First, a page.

Examination of Witnesses (Questions 160
WEDNESDAY 16 FEBRUARY 2000
160. Do people like yourselves monitor whether
the government are meeting these deadlines?
(Mr Hampton) We are talking to them daily on the access
ones because this is our top priority. We are watching them very
carefully. They want to deliver. A certain company with the initials
BT is trying to prevent them from delivering.
161. In your paper, you said that one of the
critical pieces of legislation in the pipeline is the so-called
E-commerce Directive. You call it critical. What is it and why
is it critical?
(Mr Hampton) The e-Commerce Directive is called the
Directive on certain legal aspects of e-commerce. The idea was
that it would fill in some of the gaps. There is an E-signatures
Directive which legalises e-signatures and you have effectively
the transposition of it going on now. What it covers, for instance,
is when is a contract formed online; what is the liability of
some of the players involved; what sort of information do websites
have to provide up front to customers; what rules apply to advertising
on the net. That is a very important issue because you cannot
do three for the price of two offers in Germany. Yet if I put
a three for the price of two offer on a British website, a German
could just as easily see it as a British person. There are some
amazing differences within Europe and this is trying to say, at
the end of the day, it is basically the law of the country of
the supplier which applies, with the big exception of the consumer
protection side which was touched one earlier. Basically, this
is bringing in the key single market principles to e-commerce,
which is absolutely vital because e-commerce is always going to
be about the single market and probably much wider than just the
European single market.
162. That Directive is very important in your
(Mr Hampton) I think it is very important to get that
minimum degree of harmonisation, yes. What is unfortunate is that
the Member States in their wisdom started making a few points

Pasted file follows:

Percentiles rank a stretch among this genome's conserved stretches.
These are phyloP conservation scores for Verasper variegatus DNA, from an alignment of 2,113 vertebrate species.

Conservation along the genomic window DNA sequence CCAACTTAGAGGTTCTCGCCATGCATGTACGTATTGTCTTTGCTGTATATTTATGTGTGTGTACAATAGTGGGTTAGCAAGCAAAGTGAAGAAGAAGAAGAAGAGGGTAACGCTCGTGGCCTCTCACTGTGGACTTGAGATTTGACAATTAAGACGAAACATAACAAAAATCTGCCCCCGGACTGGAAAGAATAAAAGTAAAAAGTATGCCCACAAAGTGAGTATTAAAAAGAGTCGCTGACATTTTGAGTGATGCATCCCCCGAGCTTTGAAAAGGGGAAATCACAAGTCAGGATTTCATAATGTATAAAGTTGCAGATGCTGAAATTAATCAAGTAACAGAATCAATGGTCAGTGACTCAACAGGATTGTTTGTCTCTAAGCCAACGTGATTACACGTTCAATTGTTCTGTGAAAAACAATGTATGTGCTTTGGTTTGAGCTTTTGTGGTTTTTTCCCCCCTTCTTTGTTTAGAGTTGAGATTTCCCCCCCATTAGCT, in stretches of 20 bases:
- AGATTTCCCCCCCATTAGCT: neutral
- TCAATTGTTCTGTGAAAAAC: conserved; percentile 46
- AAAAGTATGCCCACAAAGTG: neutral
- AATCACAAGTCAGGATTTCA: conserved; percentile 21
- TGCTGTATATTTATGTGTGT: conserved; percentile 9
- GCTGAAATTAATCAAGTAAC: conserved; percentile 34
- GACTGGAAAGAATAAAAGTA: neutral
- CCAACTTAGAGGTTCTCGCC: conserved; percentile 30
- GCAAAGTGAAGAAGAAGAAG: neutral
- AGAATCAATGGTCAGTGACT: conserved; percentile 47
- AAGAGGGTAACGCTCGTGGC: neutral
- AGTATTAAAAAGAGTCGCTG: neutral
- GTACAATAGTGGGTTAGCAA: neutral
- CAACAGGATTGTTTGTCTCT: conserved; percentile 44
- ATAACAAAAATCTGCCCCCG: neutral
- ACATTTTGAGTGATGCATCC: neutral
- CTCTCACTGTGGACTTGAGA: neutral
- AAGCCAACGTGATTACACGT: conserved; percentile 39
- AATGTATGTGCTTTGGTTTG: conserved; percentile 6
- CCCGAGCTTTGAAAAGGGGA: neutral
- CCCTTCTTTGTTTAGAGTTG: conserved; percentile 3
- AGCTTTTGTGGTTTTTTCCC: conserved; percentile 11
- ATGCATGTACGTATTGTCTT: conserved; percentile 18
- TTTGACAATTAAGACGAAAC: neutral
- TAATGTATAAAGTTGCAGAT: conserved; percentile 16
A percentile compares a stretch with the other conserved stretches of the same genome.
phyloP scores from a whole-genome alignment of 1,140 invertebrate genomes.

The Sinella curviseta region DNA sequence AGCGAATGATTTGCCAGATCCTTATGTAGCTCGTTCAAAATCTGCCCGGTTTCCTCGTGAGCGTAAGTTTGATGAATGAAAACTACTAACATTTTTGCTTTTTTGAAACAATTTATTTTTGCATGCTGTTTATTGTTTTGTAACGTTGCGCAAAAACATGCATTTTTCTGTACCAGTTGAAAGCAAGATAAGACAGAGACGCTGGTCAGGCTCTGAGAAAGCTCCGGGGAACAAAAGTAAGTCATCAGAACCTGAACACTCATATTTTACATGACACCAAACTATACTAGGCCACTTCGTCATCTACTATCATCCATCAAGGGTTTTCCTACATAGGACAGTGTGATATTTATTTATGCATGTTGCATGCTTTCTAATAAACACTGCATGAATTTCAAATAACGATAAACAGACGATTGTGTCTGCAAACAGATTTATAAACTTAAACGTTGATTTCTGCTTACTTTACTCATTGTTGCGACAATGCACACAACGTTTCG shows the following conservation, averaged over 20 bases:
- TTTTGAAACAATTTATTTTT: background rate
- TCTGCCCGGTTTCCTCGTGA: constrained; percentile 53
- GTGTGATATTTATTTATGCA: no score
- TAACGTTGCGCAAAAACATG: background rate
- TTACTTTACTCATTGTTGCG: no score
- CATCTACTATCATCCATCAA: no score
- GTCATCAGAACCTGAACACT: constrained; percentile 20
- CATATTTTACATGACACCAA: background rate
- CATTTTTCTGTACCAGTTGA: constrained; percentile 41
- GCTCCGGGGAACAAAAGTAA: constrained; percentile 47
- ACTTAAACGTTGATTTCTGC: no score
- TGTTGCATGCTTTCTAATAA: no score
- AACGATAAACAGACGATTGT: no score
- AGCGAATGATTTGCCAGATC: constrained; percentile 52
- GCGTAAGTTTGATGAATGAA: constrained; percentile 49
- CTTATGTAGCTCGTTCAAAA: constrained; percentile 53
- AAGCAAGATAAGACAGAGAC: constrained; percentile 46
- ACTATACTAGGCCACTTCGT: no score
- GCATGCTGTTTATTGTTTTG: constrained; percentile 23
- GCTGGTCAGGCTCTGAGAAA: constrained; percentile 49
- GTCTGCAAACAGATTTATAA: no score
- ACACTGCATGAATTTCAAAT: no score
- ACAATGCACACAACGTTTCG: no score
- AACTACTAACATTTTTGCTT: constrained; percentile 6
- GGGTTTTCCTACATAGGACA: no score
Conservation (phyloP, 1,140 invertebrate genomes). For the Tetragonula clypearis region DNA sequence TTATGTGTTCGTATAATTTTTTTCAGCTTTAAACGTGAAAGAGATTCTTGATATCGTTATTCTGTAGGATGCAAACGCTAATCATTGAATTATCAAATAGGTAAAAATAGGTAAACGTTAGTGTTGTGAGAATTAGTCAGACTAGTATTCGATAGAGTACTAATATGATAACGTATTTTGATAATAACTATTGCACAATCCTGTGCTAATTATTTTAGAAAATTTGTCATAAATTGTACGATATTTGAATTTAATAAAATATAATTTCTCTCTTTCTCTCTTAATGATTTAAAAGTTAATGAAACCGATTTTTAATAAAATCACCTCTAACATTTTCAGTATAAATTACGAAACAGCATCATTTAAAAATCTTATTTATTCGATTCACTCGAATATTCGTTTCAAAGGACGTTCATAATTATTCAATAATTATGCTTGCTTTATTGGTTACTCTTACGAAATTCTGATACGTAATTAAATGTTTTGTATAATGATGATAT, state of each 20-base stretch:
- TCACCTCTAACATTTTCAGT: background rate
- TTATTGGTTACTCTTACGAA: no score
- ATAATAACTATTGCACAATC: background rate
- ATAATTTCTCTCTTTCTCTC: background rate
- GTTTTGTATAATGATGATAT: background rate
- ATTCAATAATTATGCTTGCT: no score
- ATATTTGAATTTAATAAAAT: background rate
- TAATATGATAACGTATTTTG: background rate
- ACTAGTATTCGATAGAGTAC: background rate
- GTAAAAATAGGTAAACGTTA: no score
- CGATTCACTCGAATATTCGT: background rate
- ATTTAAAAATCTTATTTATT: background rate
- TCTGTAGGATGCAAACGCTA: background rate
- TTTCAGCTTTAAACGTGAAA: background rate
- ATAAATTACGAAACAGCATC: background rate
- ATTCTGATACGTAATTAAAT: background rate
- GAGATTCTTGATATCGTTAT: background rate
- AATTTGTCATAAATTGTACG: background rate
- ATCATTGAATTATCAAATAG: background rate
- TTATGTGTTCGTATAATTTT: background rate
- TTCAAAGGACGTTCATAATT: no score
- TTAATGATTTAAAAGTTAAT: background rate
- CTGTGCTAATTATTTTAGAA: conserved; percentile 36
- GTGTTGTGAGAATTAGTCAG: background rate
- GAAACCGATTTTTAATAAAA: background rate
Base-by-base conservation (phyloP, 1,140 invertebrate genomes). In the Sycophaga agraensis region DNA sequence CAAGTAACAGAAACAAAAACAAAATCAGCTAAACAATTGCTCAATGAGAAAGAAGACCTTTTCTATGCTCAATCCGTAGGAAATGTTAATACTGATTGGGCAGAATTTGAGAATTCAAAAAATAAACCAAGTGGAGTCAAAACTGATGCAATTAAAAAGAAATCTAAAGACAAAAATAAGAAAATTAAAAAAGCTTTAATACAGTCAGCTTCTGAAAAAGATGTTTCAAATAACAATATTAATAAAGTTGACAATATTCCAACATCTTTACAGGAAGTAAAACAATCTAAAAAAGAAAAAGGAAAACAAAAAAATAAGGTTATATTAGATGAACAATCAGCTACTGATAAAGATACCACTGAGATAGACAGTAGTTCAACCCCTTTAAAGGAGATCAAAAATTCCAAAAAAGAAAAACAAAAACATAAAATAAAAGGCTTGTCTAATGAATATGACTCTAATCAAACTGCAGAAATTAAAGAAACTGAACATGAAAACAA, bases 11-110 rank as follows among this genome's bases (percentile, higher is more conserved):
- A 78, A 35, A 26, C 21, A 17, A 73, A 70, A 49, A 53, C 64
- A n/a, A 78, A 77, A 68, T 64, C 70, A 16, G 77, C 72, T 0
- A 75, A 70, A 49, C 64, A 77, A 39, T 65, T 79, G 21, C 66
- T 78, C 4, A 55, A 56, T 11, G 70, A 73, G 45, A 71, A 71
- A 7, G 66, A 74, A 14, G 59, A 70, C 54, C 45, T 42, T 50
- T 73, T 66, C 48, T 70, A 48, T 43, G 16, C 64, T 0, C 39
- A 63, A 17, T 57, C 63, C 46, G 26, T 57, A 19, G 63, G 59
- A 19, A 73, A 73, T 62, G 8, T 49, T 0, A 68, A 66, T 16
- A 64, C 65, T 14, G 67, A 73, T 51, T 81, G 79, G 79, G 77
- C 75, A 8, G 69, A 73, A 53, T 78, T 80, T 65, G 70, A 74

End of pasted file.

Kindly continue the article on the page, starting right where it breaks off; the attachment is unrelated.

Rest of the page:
a bit vague here and there. It is typical of Euro compromises,
I guess, but the difficulty is that might allow for rather different
national transpositions on some things and just make it so much
harder for small and medium sized enterprises coming online if
they do not want to sell to all 15 Member States, which is what
should be their expectation if they have the right technology
and the single market.
163. I was astonished when you talked about
the usage in Sweden and Finland. Have we some lessons to learn
from there? Are they ahead of us because of their greater exposure,
especially for instance in regulation, or is it just something
along the same lines as we are?
(Mr Hall) They started earlier. The Finns in particular
caught this PC wave and then the Internet wave in the early nineties.
They had government programmes creating their own information
society plan in 1992 or 1993. They have been going longer. They
also have a highly liberalised telecoms environment so that the
issues that Simon was talking about of unbundling the local loop
have been removed. There is lots of competition and they have
a highly skilled workforce. They invest a significant amount in
their education. Their companies, people like Nokia, have been
very quick to take advantage of the changes. That is what has
been the driver, so social as well as commercial investment issues
and regulatory issues.
164. You were saying that business to business
was growing faster than business to consumer.
(Mr Hall) I claimed that.
165. Would that not be a natural development
anyway, because business is used to dealing with technology of
this type, whereas consumers are not necessarily so adept. Consumers
are still on the learning curve and they are still quite technological
phobes. Who should take the initiative to try and make the consumers
benefit from this, because it is the way to go. I know about the
unbundling, the coiled copper etc., and also the use of broad
bands and narrow bands. Is there anything EU governments could
do to encourage consumers to believe in e-commerce and the whole
e-thing as being consumer friendly? I think there is a big question
mark over that in a lot of people's minds.
(Mr Hall) I think it is the duty of industry, the
people who want to sell to consumers, to convince them that e-commerce
is e-friendly and is going to give them a bargain, because that
is enlightened self-interest at work. I think governments can
help by removing some of the psychological barriers. For instance,
HMG is pushing e-initiatives in this country. The other thing
would be if more and more people encountered the network in their
daily lives. This is where government comes in. It may be possible
to avoid shopping but it is not possible to avoid the government,
whether it is doing your tax returns, collecting social security
or getting a new passport. We have advocated for a long time that
a lot of the phobias around using the technology would be removed
if people saw it in greater daily use. I think this will happen
but it would be helpful for everybody if it could happen more
Lord Faulkner of Worcester
166. I am trying to understand particularly
your sort of company, Mr Hampton. In the early days presumably